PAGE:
- Gideon LevyHaaretz columnist and member of the newspaper’s editorial board.
The House of Representatives overwhelmingly passed a resolution Thursday condemning anti-Semitism, anti-Muslim discrimination, white supremacy and other forms of hate, following a week of debate among congressional Democrats. The controversy began after some lawmakers accused Democratic Congressmember Ilhan Omar of invoking anti-Semitic tropes while questioning U.S. foreign policy on Israel. The House leadership initially drafted a resolution condemning anti-Semitism in what was seen as a direct rebuke of Omar. But many progressive Democrats said Omar, one of the first two Muslim Congresswoman in U.S. history, was unfairly being singled out. The split within the Democratic Party forced the leadership to withdraw its initial resolution and then present a much broader one. Congressmember Ilhan Omar voted for and praised the new resolution in a joint statement with fellow Muslim lawmakers Rashida Tlaib of Michigan and André Carson of Indiana. We speak with Gideon Levy, Haaretz columnist and member of the newspaper’s editorial board. His latest piece is headlined “Keep It Up, Ilhan Omar.”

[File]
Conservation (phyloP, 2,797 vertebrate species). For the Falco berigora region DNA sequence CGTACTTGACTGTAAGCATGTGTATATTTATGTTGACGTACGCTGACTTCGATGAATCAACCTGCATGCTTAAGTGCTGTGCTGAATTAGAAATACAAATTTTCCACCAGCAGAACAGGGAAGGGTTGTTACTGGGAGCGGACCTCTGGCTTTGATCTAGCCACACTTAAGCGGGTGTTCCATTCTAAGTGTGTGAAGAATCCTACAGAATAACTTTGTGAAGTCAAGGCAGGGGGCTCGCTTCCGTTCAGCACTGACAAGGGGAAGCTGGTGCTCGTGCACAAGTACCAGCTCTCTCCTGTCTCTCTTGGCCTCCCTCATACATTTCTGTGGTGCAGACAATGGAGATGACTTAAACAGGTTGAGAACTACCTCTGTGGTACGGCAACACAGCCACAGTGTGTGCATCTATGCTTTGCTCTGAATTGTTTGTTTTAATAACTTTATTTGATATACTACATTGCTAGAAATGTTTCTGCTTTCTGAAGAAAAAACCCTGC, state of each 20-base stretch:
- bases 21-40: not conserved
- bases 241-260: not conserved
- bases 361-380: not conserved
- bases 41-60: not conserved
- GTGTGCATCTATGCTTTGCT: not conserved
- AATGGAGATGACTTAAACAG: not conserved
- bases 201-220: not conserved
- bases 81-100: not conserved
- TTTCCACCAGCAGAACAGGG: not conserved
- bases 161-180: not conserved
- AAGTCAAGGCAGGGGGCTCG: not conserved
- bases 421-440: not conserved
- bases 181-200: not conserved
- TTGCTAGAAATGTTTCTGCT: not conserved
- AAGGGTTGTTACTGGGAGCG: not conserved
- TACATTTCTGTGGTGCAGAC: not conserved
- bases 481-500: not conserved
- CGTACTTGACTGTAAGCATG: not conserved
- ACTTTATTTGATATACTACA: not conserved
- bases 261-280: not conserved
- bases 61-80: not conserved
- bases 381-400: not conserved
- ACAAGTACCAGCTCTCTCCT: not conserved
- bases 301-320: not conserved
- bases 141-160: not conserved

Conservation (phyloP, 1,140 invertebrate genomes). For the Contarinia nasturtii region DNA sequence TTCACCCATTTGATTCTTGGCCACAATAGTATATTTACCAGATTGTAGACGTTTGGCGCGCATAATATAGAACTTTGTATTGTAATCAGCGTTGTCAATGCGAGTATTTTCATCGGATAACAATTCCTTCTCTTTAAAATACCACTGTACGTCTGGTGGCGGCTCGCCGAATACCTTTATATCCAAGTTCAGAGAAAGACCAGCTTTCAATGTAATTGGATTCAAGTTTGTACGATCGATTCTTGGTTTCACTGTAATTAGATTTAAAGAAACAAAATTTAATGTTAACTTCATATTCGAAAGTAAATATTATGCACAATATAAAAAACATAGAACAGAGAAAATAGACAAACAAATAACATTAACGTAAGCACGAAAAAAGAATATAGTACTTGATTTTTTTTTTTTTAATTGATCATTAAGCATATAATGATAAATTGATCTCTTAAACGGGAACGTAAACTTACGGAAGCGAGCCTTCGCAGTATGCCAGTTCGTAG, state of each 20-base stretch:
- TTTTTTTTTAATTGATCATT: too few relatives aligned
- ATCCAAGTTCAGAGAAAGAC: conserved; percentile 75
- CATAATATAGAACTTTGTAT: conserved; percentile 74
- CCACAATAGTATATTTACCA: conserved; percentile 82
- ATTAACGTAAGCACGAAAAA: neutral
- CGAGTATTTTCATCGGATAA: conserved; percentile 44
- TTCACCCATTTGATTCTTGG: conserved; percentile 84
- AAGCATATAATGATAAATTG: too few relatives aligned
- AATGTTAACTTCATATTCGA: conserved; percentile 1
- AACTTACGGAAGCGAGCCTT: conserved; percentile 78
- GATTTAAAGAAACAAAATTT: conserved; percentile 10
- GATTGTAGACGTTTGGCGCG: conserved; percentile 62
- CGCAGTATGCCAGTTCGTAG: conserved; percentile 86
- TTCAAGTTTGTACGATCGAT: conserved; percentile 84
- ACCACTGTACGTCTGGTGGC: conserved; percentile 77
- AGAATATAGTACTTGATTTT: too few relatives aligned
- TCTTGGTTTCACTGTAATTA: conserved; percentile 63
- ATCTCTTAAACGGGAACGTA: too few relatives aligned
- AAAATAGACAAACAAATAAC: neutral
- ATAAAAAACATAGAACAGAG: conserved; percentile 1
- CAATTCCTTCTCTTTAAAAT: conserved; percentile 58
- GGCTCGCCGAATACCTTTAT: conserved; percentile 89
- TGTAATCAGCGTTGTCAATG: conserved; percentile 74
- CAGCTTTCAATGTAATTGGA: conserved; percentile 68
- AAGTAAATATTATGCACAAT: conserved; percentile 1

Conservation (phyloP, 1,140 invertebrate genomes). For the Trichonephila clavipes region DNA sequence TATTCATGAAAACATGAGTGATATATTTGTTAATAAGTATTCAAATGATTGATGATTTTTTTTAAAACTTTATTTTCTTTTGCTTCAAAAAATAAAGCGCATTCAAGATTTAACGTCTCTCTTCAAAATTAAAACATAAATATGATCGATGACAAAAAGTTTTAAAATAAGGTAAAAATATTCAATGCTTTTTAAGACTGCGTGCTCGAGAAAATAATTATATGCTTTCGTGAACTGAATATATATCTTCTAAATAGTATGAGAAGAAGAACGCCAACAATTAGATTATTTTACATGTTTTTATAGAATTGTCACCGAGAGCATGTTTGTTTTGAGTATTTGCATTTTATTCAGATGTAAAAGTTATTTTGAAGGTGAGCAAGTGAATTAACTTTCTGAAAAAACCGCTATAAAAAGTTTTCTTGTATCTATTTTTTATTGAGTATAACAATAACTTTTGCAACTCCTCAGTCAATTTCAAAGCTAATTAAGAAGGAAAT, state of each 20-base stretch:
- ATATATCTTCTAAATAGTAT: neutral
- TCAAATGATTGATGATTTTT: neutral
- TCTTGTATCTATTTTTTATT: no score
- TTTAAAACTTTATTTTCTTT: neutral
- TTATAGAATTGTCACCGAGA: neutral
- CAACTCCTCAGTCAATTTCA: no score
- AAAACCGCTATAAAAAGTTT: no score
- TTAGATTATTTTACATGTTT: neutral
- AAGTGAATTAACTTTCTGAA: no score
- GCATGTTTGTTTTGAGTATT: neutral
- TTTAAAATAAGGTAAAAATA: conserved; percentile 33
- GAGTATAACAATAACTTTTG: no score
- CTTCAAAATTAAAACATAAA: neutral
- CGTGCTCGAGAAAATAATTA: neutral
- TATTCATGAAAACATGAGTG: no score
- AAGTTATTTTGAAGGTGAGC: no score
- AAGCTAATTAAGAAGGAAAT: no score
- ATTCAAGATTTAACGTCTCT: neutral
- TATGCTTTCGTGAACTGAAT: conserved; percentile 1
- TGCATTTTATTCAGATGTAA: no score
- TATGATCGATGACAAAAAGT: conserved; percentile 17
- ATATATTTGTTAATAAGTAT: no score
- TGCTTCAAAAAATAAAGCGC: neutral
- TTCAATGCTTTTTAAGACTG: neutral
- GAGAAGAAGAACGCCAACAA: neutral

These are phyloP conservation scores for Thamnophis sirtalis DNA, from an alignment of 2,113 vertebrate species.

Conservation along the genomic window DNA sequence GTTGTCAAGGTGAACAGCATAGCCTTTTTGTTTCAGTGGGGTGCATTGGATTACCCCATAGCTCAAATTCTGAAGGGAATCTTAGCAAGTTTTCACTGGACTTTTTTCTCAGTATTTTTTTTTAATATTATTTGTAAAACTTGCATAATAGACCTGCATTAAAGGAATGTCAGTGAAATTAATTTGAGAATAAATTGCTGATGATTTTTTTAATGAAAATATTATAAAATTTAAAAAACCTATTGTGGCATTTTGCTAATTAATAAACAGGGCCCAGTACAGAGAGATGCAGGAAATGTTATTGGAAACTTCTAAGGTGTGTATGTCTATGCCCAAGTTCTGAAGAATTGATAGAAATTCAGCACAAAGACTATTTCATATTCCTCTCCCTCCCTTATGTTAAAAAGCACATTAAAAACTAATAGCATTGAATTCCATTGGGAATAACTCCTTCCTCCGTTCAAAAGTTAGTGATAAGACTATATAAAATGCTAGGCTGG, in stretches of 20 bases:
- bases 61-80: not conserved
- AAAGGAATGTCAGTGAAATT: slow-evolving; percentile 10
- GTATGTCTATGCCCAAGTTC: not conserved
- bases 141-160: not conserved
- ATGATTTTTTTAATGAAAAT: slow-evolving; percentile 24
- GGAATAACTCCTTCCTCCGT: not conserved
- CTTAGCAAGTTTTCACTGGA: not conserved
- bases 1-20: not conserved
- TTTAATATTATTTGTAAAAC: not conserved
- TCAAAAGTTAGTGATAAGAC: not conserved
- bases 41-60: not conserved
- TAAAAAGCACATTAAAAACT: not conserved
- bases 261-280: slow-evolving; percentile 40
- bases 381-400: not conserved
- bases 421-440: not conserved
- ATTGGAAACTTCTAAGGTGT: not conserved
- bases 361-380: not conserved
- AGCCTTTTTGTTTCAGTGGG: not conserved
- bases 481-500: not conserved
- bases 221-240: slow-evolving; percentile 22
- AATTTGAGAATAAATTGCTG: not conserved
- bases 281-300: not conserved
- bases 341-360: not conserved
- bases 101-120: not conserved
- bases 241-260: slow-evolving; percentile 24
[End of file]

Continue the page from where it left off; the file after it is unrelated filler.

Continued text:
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AMY GOODMAN: This is Democracy Now! I’m Amy Goodman. On Thursday, the House of Representatives overwhelmingly passed a resolution condemning anti-Semitism, anti-Muslim discrimination, white supremacy, and other forms of hate. The resolution, as initially written, was seen as a direct rebuke of Democratic Congressmember Ilhan Omar for her comments about U.S. foreign policy with Israel. The vote capped a week of intense debate among congressional Democrats about anti-Semitism and U.S. policy on Israel.
We’re joined now by three guests. In Tel Aviv, Gideon Levy, longtime Israeli journalist, Haaretz columnist, member of the newspaper’s editorial board, his latest piece headlined “Keep It Up, Ilhan Omar.” He’s also the author of The Punishment of Gaza.
Phyllis Bennis is with us in Washington, fellow at the Institute for Policy Studies, serves on the national board of Jewish Voice for Peace, her recent piece for In These Times headlined “Why False Accusations of Anti-Semitism Against Ilhan Omar Are So Harmful.”